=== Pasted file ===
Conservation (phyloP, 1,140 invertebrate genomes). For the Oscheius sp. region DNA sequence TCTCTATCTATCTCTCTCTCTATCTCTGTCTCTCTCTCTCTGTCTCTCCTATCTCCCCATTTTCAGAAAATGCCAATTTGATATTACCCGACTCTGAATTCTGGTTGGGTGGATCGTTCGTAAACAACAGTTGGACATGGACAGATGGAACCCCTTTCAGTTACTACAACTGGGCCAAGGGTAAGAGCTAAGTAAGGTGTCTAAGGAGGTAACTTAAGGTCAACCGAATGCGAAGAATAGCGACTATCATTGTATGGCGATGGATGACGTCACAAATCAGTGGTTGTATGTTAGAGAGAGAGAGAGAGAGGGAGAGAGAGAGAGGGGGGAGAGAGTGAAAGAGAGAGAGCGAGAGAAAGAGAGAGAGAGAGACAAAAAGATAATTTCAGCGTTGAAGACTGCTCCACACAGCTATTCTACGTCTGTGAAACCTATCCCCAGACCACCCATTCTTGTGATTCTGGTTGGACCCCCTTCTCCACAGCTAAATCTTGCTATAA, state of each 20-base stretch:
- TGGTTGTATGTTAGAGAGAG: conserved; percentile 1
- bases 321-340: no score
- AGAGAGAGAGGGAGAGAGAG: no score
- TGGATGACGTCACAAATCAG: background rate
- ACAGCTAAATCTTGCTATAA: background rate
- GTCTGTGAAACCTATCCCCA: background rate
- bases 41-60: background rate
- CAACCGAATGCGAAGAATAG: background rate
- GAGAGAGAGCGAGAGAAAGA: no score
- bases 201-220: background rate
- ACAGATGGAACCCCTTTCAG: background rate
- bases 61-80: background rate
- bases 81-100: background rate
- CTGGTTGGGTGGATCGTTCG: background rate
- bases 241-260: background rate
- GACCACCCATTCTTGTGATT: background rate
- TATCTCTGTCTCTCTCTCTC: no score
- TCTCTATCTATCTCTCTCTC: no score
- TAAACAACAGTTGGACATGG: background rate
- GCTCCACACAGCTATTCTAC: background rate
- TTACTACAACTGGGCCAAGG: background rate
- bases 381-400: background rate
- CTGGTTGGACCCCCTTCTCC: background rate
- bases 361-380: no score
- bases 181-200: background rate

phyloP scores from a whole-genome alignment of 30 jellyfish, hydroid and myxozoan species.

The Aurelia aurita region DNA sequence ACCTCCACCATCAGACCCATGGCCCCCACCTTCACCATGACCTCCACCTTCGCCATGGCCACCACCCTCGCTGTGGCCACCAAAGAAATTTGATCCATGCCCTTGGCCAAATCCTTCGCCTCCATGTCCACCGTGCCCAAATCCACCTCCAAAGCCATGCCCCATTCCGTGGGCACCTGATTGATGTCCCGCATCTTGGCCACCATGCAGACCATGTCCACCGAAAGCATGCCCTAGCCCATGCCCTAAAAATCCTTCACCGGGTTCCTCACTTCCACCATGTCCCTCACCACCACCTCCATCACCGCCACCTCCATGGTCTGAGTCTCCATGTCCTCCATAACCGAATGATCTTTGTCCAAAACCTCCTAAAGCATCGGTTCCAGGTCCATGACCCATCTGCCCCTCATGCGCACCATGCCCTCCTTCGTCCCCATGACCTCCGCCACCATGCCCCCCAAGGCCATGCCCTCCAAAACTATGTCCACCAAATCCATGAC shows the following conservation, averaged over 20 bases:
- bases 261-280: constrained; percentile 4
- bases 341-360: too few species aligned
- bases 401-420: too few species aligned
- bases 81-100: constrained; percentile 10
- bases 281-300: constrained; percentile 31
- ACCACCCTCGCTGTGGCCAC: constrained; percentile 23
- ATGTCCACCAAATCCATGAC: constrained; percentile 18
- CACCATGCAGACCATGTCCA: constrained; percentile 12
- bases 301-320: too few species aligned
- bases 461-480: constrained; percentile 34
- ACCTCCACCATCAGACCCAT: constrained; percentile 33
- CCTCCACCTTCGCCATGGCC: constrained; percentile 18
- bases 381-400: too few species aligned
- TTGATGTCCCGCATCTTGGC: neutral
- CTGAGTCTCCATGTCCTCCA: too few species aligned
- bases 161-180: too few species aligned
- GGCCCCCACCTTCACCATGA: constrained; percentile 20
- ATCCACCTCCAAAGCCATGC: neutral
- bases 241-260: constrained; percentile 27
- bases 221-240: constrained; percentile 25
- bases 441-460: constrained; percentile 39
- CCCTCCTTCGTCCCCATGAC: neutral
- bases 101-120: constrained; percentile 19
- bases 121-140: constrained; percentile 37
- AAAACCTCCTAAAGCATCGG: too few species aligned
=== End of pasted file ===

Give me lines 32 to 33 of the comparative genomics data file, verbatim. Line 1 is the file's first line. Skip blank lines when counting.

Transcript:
- bases 81-100: constrained; percentile 10
- bases 281-300: constrained; percentile 31